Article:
I am not a newspaper journalist. I have no affiliation with a newspaper group nor am I aiming for one. I’ve no interest in work that requires me to skim-read about a topic, interview someone for ten minutes and write the story the same day. One reason why sex work is so poorly served by the media is that journalists today are under immense pressure to tell a story and do so quickly. That’s why they resort to stereotypes; stereotypes communicate information – usually the wrong information – quickly.
The way I work is different from a journalist and I think of it more in terms of documentary photography as it’s generally more collaborative and long-term. For instance, a journalist won't share first drafts with their subjects because they don’t have time. I share first drafts if I think the people I’m working with have something to lose: if you are making yourself vulnerable by sharing your story, you deserve the opportunity to see the context in which it will be told. I try to make decisions around this based on power. If you have no access to the media and no way of telling your story I think you are due more involvement in the process than an organisation with a PR department and long-standing relationships with journalists and editors.
I also spend more time trying to understand the perspectives of the people I talk to, and do my best to develop relationships with them that lead to longer-term projects. Because people sacrifice time and also because they take a risk in me telling their story I feel a responsibility towards them that is more than just sharing their story accurately. It's hard to put into words exactly but the closest I can get is that it's a duty of care to them but also to their autonomy. I involve them in the process as much as I can.
The hardest part of freelance writing is not the writing, but the pitching. To get an article published you don’t submit the article complete; instead, you submit a query – or pitch – to see if an editor might be interested in publishing your article before you write it. A pitch summarises the story, says why it might be of interest to the readers of that publication, and verifies that you have access to sources and that your sources agree to you using any interviews. When contacting editors I haven’t worked with before, I also include things like my previous writing credits and why I’m interested in the topic I am writing about.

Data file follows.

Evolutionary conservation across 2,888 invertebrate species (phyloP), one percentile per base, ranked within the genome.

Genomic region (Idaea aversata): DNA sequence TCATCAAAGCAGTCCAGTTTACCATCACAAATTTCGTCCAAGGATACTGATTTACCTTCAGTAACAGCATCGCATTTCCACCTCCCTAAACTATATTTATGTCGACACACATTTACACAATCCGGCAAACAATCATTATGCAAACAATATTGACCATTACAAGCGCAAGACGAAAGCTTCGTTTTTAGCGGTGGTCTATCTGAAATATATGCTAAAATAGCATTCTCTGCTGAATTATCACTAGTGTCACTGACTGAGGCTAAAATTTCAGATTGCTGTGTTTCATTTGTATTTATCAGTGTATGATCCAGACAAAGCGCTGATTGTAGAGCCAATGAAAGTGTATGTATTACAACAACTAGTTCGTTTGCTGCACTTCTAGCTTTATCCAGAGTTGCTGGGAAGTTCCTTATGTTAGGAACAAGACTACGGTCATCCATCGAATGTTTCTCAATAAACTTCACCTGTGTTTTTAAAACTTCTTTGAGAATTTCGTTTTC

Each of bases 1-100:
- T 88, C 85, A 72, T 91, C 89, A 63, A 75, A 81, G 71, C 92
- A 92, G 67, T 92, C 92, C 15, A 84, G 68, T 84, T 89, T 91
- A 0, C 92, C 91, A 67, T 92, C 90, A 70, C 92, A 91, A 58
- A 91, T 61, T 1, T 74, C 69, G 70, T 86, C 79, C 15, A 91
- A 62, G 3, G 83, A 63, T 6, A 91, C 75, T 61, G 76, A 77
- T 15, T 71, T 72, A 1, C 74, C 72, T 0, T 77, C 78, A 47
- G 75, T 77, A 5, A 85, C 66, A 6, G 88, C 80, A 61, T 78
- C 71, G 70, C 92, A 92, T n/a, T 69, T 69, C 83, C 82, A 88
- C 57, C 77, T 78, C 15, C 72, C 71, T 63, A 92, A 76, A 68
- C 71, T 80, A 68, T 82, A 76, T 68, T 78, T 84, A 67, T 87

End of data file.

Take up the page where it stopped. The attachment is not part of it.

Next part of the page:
Part of pitching is showing the editor that you have read their publication. Magazines have different sections for features, opinion pieces and general news. You have to be familiar with the different sections of the publication by name, so that you can say where you think your piece should be included.
Timing is also significant; if something is topical it’s more likely to get published. Most media organisations have editorial calendars that they use to plan the year ahead; they schedule articles months or even years in advance. As an example, the Prostitution Reform Act in New Zealand was introduced in 2003, so we can expect to see features coming up in 2023 as its 20th-anniversary approaches. Seasons are also a factor: Christmas is a notoriously slow period as Parliament is not sitting and the content of magazines and newspapers changes as a result.
Pitches are particularly frustrating to write because each one is tailored to a particular newspaper or magazine, and the same article should not be pitched to multiple outlets – editors want unique stories, not cut-and-paste repetitions of the same content. The time between an interview and a pitch for me currently is usually a minimum of a few weeks because I have to balance work with my day job. Editorial calendars and the depth required by some projects can extend that to months or years. That’s frustrating not only for me, but for the people I work with, and one mistake I have made in the past is not clearly stating this upfront.
Once a pitch has been made to an editor, there is always a delay in hearing back. If I don’t hear back from an editor and I think that the pitch should have been accepted because it fits with the magazine I’ll always – always – follow up and either email or phone the editor. The first time I got something published in a magazine was because I did just that. The editor had seen my pitch, but was busy and forgot to mail me. When I phoned him he remembered and said ‘Yeah, sure.’